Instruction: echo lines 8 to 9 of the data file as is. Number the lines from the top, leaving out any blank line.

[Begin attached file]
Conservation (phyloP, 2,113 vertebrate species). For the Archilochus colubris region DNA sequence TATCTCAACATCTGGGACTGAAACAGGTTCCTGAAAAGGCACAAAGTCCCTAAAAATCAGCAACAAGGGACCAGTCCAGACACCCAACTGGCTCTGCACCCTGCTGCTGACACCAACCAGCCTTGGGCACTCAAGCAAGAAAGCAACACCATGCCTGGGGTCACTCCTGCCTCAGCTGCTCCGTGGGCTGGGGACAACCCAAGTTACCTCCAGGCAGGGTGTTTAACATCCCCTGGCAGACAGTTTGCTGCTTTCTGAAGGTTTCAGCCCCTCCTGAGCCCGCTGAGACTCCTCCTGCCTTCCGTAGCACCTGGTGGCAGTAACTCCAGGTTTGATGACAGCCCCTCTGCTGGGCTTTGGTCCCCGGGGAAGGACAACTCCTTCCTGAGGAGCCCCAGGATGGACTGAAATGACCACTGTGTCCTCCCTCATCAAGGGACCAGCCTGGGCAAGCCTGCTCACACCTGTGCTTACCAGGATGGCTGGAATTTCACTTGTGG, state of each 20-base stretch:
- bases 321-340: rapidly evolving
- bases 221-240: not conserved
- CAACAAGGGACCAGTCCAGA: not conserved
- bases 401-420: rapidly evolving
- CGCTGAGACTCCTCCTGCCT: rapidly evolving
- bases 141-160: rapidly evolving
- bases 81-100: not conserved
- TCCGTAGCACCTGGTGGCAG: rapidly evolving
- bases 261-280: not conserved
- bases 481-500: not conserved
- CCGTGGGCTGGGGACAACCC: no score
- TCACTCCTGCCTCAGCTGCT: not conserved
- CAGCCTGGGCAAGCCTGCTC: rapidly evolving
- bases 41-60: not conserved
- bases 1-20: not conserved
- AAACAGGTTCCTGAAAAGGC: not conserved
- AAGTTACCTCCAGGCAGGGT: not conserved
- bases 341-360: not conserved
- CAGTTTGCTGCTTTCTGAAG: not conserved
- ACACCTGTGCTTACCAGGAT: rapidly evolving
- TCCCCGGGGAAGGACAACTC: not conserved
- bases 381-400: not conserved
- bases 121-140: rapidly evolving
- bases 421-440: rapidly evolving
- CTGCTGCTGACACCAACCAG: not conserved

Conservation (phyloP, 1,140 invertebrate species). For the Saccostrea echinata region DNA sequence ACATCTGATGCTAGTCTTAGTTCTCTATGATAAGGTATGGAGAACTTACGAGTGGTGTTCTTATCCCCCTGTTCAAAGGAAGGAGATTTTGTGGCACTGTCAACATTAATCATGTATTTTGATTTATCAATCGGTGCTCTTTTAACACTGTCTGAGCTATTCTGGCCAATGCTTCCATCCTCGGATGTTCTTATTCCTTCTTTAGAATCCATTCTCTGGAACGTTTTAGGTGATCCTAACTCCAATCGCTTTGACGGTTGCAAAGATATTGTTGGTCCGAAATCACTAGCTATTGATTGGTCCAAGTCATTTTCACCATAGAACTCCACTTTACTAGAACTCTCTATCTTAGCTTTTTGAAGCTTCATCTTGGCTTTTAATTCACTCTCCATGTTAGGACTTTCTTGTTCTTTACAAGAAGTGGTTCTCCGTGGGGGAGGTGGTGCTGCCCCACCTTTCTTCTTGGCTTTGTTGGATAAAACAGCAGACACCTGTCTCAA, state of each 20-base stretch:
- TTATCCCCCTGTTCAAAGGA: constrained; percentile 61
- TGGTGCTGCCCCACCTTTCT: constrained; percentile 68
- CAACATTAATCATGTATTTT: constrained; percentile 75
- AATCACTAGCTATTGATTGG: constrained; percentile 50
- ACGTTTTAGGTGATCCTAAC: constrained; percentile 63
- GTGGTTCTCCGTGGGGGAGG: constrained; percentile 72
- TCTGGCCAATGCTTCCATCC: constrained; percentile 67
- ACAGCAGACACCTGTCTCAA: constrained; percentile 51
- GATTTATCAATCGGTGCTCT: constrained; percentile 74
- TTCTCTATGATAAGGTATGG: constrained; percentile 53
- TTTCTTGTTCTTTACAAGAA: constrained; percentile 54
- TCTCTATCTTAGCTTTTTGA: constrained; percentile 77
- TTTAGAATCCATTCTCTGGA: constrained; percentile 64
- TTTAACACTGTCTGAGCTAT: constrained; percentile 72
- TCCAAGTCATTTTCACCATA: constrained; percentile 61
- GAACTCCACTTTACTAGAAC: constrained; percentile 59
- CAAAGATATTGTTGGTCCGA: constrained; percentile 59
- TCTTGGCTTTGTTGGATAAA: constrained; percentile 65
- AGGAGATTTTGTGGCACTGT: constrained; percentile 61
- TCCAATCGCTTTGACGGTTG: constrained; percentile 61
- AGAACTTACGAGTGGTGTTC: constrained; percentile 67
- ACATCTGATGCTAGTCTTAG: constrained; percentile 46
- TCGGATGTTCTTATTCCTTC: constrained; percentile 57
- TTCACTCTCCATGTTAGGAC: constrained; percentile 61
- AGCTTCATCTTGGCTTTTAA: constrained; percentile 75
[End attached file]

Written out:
- bases 81-100: not conserved
- TCCGTAGCACCTGGTGGCAG: rapidly evolving